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Honey Dew Acres hosts North Country Harvest Festival to benefit Little River School

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CANTON — The first North Country Harvest Festival kicked off Saturday at Honey Dew Acres, Post Road, and will continue today with another full slate of activities.

Proceeds from the event will benefit the Little River School, a private alternative-education school at 1227 County Route 25.

Emily Cambridge Carrier organized the event and teaches the “youngers” at Little River. She said the school is trying to raise funds for an addition that would house four classrooms, alleviate congestion and allow it to increase its enrollment from 35 to 40 students.

“Right now we have teachers teaching in the hallway,” she said.

Little River Director Steven A. Molnar said the project is expected to cost nearly $100,000.

“We did a little bit of fundraising last year and raised approximately $25,000 toward the $98,000 project,” he said, adding that money wasn’t the only reason for the event. “Cornell Cooperative Extension used to do a fall festival, but they don’t anymore, so we felt like we could do this event. We’re a school, so what do we do best? Work with kids. So we wanted to do this and have a kid-friendly event.”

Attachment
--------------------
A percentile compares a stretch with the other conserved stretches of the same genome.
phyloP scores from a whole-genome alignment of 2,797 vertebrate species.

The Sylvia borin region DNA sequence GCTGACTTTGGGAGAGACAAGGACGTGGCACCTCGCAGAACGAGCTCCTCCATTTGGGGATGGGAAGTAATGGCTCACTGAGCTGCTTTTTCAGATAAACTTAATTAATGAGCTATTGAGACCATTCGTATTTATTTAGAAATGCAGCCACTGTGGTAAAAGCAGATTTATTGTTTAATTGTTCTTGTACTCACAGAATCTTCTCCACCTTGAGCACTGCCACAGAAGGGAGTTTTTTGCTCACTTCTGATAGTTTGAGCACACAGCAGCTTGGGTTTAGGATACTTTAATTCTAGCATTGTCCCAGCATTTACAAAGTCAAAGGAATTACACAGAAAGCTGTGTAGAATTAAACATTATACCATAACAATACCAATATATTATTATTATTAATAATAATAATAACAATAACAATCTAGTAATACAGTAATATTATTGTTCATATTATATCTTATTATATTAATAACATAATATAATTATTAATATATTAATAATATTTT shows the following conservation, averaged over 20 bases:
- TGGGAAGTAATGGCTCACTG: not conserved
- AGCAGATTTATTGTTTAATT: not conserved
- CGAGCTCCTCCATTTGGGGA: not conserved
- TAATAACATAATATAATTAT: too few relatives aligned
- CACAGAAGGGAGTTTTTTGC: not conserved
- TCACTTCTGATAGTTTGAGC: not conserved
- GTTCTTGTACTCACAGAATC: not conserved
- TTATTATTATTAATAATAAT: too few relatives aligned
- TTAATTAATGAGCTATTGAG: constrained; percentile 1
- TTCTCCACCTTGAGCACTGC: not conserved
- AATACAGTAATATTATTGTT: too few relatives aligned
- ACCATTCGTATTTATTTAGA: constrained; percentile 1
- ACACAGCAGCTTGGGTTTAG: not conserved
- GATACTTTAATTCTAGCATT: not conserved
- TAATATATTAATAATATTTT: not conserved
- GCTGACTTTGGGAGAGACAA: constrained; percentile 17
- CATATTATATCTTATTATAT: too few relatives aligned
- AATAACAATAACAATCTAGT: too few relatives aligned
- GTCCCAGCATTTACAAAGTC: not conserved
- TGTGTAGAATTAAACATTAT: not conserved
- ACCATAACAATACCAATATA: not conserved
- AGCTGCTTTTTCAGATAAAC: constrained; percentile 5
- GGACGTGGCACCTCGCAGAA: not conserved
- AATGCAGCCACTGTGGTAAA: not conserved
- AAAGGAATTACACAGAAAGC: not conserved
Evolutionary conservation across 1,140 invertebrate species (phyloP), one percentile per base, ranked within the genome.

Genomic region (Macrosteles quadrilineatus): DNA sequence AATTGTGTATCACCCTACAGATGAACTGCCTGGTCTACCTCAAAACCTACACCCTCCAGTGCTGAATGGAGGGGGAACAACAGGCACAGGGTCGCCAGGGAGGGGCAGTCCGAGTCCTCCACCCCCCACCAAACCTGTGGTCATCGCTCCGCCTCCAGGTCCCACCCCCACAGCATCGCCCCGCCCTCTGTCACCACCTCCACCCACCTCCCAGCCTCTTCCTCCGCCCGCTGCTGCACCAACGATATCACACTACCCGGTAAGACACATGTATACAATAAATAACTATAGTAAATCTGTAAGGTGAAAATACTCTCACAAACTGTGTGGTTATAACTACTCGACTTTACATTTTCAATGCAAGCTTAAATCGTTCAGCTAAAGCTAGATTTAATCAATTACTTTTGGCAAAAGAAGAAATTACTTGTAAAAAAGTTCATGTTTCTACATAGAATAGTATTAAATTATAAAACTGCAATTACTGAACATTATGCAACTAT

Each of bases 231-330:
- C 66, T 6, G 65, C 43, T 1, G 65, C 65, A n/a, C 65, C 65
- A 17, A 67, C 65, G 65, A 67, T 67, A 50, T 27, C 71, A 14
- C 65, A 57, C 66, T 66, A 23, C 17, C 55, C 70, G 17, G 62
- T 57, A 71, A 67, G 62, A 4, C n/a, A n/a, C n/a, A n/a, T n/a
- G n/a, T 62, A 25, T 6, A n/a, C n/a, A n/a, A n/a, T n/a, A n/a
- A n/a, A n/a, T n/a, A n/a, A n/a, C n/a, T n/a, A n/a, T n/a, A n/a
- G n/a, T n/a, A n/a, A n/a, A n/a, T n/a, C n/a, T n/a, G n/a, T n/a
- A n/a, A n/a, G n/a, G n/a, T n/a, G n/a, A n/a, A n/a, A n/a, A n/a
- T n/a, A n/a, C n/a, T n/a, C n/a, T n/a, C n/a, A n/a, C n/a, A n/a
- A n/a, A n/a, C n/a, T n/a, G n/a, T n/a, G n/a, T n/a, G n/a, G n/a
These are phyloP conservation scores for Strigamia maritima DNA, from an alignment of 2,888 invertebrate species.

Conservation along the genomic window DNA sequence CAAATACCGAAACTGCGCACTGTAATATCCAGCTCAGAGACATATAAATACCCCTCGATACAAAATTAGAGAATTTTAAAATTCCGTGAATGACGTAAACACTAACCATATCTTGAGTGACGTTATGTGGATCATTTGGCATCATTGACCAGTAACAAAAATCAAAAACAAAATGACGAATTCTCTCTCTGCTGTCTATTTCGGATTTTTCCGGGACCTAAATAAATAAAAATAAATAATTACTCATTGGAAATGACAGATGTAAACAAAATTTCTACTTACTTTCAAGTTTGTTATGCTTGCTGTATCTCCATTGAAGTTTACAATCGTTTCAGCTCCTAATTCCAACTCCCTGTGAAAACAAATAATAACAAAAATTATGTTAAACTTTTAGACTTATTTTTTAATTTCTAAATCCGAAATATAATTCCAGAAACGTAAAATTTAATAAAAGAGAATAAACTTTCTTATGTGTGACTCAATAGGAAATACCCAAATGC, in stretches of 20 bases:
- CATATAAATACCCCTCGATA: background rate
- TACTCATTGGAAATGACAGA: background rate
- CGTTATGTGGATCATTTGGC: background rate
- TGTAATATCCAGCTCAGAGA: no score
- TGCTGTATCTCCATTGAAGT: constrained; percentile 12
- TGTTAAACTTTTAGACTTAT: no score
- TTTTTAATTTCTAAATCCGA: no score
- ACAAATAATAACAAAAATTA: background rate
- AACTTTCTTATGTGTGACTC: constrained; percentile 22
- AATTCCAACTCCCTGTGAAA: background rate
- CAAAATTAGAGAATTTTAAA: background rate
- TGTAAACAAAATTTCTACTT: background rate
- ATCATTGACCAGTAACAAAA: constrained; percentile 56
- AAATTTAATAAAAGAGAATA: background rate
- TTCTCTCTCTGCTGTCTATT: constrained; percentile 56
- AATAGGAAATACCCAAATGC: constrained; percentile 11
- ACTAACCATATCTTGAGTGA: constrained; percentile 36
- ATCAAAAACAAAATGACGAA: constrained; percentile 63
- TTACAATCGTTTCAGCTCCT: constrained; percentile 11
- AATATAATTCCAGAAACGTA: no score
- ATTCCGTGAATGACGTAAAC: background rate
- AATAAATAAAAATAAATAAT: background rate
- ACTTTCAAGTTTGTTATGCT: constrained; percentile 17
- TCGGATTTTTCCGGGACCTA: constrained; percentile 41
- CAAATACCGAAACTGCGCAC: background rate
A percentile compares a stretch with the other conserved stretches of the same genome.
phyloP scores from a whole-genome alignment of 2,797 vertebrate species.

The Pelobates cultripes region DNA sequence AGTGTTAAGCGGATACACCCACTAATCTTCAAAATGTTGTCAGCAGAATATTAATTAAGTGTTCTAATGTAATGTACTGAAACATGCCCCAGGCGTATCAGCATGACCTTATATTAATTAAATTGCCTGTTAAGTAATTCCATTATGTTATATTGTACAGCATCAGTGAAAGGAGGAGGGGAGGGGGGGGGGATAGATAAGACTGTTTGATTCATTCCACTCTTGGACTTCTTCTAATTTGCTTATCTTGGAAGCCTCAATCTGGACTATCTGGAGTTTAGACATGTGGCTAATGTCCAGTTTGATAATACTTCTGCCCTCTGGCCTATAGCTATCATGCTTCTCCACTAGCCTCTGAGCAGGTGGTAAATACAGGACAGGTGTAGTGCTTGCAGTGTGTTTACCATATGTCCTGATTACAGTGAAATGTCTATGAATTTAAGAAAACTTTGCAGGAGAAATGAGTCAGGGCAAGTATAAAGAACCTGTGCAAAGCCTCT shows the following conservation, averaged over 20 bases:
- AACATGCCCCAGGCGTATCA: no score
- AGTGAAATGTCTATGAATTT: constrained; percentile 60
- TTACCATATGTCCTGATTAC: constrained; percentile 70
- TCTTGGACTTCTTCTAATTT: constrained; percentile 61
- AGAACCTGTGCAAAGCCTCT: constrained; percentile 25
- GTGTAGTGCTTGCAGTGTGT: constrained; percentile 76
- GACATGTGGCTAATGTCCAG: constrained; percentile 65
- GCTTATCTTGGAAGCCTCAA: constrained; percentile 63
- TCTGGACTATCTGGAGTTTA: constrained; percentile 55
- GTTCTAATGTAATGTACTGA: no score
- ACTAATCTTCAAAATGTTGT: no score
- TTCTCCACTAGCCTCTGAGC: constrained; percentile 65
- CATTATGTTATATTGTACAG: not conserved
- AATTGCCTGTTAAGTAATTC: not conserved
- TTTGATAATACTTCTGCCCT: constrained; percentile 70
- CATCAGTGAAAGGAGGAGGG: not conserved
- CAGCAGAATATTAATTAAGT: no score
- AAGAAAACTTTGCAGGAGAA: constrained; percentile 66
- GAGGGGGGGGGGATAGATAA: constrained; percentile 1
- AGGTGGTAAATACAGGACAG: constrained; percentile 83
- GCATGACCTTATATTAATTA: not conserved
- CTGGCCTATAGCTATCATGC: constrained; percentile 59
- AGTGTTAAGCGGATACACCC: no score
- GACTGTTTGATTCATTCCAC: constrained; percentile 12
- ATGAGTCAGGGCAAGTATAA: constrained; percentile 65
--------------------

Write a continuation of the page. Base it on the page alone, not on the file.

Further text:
Ms. Carrier, whose parents, Peggy McAdam and Mark Cambridge, own Honey Dew Acres, said that despite the chill in the air, she was pleased the weather was cooperating. “I’m glad we have nice weather,” she said. “It was snowing yesterday while we were setting up.”

Among the highlights were pumpkin chucking and “Bossy Bingo.” Ms. Cambridge explained that Bossy Bingo is a game in which people buy squares for $5 each before a cow is released into a pen that has been divided into a grid.

“We let the cow into the pasture and wherever it ‘plops’ is the winner,” she said; the holder of that square receives half of the money collected.

Travis M. Bellinger was operating a trebuchet and launching pumpkins, sometimes as far as 80 to 100 feet into the air.

Taking a break from operating the machine, which he built himself, Mr. Bellinger said he’s had mixed results with it so far.

“We had one in the very beginning go about 100 feet, but I think that was a fluke,” he said, adding that for next year’s event he’s hoping to make the pumpkins fly even farther.

Entertainment today will start at 1 p.m. with Barb Heller and Don Woodcock playing until 2 p.m. From 2 to 3 p.m., the Canton High School Jazz Band will perform, and the day will conclude with the Dan Saulpaugh Jazz Collective.

In addition to the slate of entertainment, the festival includes children’s games, face painting, pony rides, a petting zoo, crafts, a photo booth, a haunted house and a farmers market.

Admission is $6 for adults, $4 for students and free for children under 12.

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